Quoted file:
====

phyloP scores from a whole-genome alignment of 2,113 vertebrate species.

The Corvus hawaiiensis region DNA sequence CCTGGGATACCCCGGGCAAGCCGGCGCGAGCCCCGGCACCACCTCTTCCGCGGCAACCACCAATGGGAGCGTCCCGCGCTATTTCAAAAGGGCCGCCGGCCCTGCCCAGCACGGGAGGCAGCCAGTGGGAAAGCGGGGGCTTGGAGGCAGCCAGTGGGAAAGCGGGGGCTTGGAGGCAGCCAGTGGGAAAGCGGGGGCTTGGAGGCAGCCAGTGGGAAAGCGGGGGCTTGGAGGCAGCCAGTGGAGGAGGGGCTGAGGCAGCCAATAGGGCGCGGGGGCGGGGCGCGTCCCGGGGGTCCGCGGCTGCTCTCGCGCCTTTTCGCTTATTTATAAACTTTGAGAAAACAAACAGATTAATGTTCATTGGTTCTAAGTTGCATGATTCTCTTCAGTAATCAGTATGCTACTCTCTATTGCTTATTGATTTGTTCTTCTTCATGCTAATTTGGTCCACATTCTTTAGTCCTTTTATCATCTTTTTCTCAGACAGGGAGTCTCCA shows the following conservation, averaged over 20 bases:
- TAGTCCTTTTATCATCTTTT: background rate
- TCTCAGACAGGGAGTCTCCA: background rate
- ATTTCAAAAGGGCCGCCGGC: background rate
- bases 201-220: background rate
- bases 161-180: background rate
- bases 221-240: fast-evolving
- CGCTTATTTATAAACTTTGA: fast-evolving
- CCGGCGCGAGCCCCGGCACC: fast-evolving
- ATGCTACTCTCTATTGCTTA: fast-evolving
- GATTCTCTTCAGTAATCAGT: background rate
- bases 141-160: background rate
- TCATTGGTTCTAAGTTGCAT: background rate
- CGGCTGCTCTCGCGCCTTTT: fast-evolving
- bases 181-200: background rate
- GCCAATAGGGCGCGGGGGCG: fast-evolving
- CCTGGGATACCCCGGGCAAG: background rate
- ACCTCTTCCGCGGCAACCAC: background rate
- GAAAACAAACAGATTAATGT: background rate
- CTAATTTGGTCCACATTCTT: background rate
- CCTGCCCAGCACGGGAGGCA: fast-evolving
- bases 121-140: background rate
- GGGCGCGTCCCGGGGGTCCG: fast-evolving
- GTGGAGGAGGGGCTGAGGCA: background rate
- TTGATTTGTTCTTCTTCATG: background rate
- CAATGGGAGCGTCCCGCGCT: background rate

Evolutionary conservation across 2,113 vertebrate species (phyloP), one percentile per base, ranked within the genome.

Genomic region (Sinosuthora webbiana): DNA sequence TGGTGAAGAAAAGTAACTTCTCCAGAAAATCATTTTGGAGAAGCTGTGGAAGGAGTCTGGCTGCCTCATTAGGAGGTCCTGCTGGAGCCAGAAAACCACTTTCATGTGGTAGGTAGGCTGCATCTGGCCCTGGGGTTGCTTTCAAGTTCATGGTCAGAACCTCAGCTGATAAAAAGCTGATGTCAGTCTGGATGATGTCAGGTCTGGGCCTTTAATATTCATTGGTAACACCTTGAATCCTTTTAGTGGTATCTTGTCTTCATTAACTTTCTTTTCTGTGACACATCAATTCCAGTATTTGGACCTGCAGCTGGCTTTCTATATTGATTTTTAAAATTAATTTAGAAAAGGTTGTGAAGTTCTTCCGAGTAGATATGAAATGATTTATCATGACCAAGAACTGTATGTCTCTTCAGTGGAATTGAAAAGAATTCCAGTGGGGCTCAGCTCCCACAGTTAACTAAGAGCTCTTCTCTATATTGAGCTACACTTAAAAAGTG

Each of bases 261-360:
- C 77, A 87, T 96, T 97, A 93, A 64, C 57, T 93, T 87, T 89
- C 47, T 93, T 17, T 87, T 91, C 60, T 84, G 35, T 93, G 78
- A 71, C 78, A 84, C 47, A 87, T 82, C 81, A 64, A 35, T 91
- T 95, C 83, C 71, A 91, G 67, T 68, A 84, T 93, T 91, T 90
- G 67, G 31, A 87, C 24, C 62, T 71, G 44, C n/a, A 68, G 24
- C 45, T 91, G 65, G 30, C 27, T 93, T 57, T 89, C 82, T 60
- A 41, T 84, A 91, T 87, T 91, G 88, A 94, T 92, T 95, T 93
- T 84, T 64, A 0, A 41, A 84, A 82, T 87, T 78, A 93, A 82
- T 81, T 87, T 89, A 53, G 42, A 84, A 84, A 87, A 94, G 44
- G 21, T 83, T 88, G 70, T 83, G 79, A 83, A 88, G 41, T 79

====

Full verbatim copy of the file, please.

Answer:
phyloP scores from a whole-genome alignment of 2,113 vertebrate species.

The Corvus hawaiiensis region DNA sequence CCTGGGATACCCCGGGCAAGCCGGCGCGAGCCCCGGCACCACCTCTTCCGCGGCAACCACCAATGGGAGCGTCCCGCGCTATTTCAAAAGGGCCGCCGGCCCTGCCCAGCACGGGAGGCAGCCAGTGGGAAAGCGGGGGCTTGGAGGCAGCCAGTGGGAAAGCGGGGGCTTGGAGGCAGCCAGTGGGAAAGCGGGGGCTTGGAGGCAGCCAGTGGGAAAGCGGGGGCTTGGAGGCAGCCAGTGGAGGAGGGGCTGAGGCAGCCAATAGGGCGCGGGGGCGGGGCGCGTCCCGGGGGTCCGCGGCTGCTCTCGCGCCTTTTCGCTTATTTATAAACTTTGAGAAAACAAACAGATTAATGTTCATTGGTTCTAAGTTGCATGATTCTCTTCAGTAATCAGTATGCTACTCTCTATTGCTTATTGATTTGTTCTTCTTCATGCTAATTTGGTCCACATTCTTTAGTCCTTTTATCATCTTTTTCTCAGACAGGGAGTCTCCA shows the following conservation, averaged over 20 bases:
- TAGTCCTTTTATCATCTTTT: background rate
- TCTCAGACAGGGAGTCTCCA: background rate
- ATTTCAAAAGGGCCGCCGGC: background rate
- bases 201-220: background rate
- bases 161-180: background rate
- bases 221-240: fast-evolving
- CGCTTATTTATAAACTTTGA: fast-evolving
- CCGGCGCGAGCCCCGGCACC: fast-evolving
- ATGCTACTCTCTATTGCTTA: fast-evolving
- GATTCTCTTCAGTAATCAGT: background rate
- bases 141-160: background rate
- TCATTGGTTCTAAGTTGCAT: background rate
- CGGCTGCTCTCGCGCCTTTT: fast-evolving
- bases 181-200: background rate
- GCCAATAGGGCGCGGGGGCG: fast-evolving
- CCTGGGATACCCCGGGCAAG: background rate
- ACCTCTTCCGCGGCAACCAC: background rate
- GAAAACAAACAGATTAATGT: background rate
- CTAATTTGGTCCACATTCTT: background rate
- CCTGCCCAGCACGGGAGGCA: fast-evolving
- bases 121-140: background rate
- GGGCGCGTCCCGGGGGTCCG: fast-evolving
- GTGGAGGAGGGGCTGAGGCA: background rate
- TTGATTTGTTCTTCTTCATG: background rate
- CAATGGGAGCGTCCCGCGCT: background rate

Evolutionary conservation across 2,113 vertebrate species (phyloP), one percentile per base, ranked within the genome.

Genomic region (Sinosuthora webbiana): DNA sequence TGGTGAAGAAAAGTAACTTCTCCAGAAAATCATTTTGGAGAAGCTGTGGAAGGAGTCTGGCTGCCTCATTAGGAGGTCCTGCTGGAGCCAGAAAACCACTTTCATGTGGTAGGTAGGCTGCATCTGGCCCTGGGGTTGCTTTCAAGTTCATGGTCAGAACCTCAGCTGATAAAAAGCTGATGTCAGTCTGGATGATGTCAGGTCTGGGCCTTTAATATTCATTGGTAACACCTTGAATCCTTTTAGTGGTATCTTGTCTTCATTAACTTTCTTTTCTGTGACACATCAATTCCAGTATTTGGACCTGCAGCTGGCTTTCTATATTGATTTTTAAAATTAATTTAGAAAAGGTTGTGAAGTTCTTCCGAGTAGATATGAAATGATTTATCATGACCAAGAACTGTATGTCTCTTCAGTGGAATTGAAAAGAATTCCAGTGGGGCTCAGCTCCCACAGTTAACTAAGAGCTCTTCTCTATATTGAGCTACACTTAAAAAGTG

Each of bases 261-360:
- C 77, A 87, T 96, T 97, A 93, A 64, C 57, T 93, T 87, T 89
- C 47, T 93, T 17, T 87, T 91, C 60, T 84, G 35, T 93, G 78
- A 71, C 78, A 84, C 47, A 87, T 82, C 81, A 64, A 35, T 91
- T 95, C 83, C 71, A 91, G 67, T 68, A 84, T 93, T 91, T 90
- G 67, G 31, A 87, C 24, C 62, T 71, G 44, C n/a, A 68, G 24
- C 45, T 91, G 65, G 30, C 27, T 93, T 57, T 89, C 82, T 60
- A 41, T 84, A 91, T 87, T 91, G 88, A 94, T 92, T 95, T 93
- T 84, T 64, A 0, A 41, A 84, A 82, T 87, T 78, A 93, A 82
- T 81, T 87, T 89, A 53, G 42, A 84, A 84, A 87, A 94, G 44
- G 21, T 83, T 88, G 70, T 83, G 79, A 83, A 88, G 41, T 79